-- Chapter from It's Not As Tough At Home As You Think -- Making Creases Chapter from It's Not As Tough At Home As You Think -- Making Creases
Hello. Sign in to get personalized recommendations.
Your Account
Order Status
Customer Service
View Cart Checkout
Home Books Audio Software Judaica
ArtScroll Classics   |    Browse Categories   |    Best Sellers   |    The App  |   New Releases   |   Future Releases   |   Recommendations
ArtScroll Gift Finder
Privacy Policy
To unsubscribe, click here
Shop By Item Number  
Request A Catalog  
Siddur / Prayer Books  
Chumash / Torah  
Tanach / Bible  
Daily Dose of Torah  
Kosher By Design Series  
Passover Haggadahs  
Interlinear Series  
Tehillim / Psalms  
Rubin Prophets  
Torah Reader's Tikkun  
Foreign Language Editions  
Rashi & Ramban  
Children's Titles  
All Categories  
Gift Certificates  
Browse By Category  
Best Sellers  
New Releases  
Back In Print  
Browse by Author  
Browse by Title  
Schottenstein Talmud Bavli  
Schottenstein Talmud Yerushalmi  
Kleinman Ed. A Daily Dose of Torah  
Edmond J. Safra French Talmud  
Schottenstein Ed. Book of Mitzvos  
Click for ArtScroll Gift Certificates
Sample Chapters  
Parashah Talk  
Click to find a Hebrew Bookstore near you

  Chapter 85 from
It's Not As Tough At Home As You Think
Making Family Life Smoother and Better

By Rabbi Abraham J. Twerski 

Other Available Chapters
4  22  27  30  78  95  99 

Making Creases

A distraught mother was in anguish because her 16-year-old daughter had left home and had fallen into drug use and undesirable behavior. She was helpless to do anything about it. She had no legal recourse. She had three other children, but was unable to tend adequately to them because of her preoccupation with the errant daughter.

When she met with other parents of wayward children, they told her that she must accept the fact that her daughter was beyond her control. The mother said to me, “I’ll never accept that!”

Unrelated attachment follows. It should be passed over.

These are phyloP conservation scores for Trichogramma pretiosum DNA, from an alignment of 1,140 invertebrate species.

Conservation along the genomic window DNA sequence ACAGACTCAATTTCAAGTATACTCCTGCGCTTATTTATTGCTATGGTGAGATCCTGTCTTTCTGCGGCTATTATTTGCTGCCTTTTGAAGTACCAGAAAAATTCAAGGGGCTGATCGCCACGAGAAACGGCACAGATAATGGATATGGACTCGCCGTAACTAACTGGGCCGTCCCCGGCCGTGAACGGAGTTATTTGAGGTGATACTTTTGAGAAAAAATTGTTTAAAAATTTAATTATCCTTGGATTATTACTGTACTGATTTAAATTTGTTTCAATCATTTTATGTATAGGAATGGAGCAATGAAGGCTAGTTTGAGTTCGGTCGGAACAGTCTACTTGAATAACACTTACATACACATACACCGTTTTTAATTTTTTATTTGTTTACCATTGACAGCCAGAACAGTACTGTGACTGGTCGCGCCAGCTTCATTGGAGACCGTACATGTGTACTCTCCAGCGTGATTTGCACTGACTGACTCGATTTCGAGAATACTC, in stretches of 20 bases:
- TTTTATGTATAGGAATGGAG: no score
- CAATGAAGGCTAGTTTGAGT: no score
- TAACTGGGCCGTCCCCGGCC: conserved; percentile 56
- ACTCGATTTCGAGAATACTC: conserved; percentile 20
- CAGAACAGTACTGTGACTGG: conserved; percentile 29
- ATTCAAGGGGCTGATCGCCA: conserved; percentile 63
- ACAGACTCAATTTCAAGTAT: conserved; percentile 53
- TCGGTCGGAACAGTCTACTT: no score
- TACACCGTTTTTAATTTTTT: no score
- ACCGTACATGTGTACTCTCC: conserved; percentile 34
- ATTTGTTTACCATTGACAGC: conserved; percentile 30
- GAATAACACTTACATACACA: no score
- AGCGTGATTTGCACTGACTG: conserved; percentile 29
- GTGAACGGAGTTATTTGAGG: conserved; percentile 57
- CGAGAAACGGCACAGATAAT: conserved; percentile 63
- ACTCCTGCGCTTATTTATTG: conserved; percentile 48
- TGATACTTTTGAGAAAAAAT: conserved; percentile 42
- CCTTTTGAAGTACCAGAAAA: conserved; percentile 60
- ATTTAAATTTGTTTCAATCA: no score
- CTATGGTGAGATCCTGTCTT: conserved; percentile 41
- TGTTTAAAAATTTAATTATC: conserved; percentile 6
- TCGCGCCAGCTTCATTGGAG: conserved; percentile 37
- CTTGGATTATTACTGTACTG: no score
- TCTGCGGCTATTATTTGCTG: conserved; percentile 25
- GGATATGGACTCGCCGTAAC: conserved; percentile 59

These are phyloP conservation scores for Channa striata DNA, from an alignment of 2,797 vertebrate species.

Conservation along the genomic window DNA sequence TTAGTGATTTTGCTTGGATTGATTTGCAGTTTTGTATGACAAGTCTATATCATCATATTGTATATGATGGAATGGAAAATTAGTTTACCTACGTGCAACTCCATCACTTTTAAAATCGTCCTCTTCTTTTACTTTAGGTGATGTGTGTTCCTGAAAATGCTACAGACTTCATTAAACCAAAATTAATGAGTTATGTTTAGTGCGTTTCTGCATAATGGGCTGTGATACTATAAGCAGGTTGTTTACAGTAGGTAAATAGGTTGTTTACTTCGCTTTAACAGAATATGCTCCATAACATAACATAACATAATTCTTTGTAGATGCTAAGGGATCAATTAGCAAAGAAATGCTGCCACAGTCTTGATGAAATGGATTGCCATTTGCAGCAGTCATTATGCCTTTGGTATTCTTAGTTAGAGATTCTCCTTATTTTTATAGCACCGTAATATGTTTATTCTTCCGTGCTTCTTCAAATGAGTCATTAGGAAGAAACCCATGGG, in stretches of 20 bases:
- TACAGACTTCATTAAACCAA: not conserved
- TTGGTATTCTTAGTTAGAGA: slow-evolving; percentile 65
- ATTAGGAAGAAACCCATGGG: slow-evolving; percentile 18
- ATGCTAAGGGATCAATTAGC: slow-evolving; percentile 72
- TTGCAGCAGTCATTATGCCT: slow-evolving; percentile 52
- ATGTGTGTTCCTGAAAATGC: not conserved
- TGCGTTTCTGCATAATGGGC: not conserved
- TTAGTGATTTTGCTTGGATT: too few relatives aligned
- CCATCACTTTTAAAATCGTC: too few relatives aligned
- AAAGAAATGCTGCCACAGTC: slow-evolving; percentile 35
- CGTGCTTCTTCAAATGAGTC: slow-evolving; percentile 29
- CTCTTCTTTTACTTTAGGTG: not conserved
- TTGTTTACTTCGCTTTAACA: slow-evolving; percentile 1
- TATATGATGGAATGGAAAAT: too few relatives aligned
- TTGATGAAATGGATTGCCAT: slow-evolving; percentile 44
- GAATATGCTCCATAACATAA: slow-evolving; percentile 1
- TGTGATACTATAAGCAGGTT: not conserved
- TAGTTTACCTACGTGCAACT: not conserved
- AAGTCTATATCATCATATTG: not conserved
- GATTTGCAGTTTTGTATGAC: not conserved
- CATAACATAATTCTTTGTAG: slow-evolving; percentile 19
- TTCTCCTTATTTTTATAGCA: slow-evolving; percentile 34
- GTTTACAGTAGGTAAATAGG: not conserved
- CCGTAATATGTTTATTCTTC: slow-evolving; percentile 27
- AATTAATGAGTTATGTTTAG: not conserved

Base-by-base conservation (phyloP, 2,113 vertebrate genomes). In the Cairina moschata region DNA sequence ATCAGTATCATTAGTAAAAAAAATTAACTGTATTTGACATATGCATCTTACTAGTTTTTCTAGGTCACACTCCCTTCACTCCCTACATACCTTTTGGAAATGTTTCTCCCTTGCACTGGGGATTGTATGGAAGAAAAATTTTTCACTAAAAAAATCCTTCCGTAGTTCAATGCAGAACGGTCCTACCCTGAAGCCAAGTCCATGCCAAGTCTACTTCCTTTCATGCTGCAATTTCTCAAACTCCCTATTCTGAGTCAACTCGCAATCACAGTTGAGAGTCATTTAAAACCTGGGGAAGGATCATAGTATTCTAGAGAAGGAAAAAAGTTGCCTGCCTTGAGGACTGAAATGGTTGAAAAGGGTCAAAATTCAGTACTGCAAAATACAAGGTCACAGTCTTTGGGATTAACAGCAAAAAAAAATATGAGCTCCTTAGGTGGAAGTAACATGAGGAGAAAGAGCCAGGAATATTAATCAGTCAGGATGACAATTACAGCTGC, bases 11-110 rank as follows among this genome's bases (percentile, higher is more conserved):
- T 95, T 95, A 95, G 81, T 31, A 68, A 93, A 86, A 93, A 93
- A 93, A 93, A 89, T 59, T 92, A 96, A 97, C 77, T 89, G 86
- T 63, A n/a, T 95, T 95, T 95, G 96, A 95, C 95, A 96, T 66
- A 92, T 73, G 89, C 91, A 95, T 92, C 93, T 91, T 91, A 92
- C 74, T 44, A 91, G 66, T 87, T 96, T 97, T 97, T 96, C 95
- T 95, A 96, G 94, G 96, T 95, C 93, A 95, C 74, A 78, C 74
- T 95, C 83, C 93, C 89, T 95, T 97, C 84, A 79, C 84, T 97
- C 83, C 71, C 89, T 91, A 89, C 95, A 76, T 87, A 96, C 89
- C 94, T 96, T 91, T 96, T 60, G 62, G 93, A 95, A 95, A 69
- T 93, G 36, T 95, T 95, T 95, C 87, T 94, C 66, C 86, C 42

“You mean you think you can do something about it?” I asked.

“No, I know I can’t. But I still cannot accept it.”

“Let’s clarify terms,” I said. “What you mean is that you do not and will not approve of what she is doing. You also do not wish to give up hope that she will one day come to her senses and abandon her self-destructive behavior. You are right on both accounts. However, ‘acceptance’ does not mean ‘approval’ nor does it mean ‘despair.’ Acceptance means acknowledging facts for what they are. As of today, you must accept the unfortunate fact that you cannot do anything to rescue your daughter, and you certainly do not approve of it. Perhaps things may change tomorrow.

“If you accept this fact today, you will be able to devote your energies to your other children who need a mother’s care. If you deny reality and insist on doing something at a time when nothing can be done, you will deplete yourself in futile actions.”

There are many things in life of which we disapprove, but they are facts nevertheless. If we do not confuse acceptance with approval, we may be able to continue to function in the face of adversity.

© Copyright 2008. All rights reserved.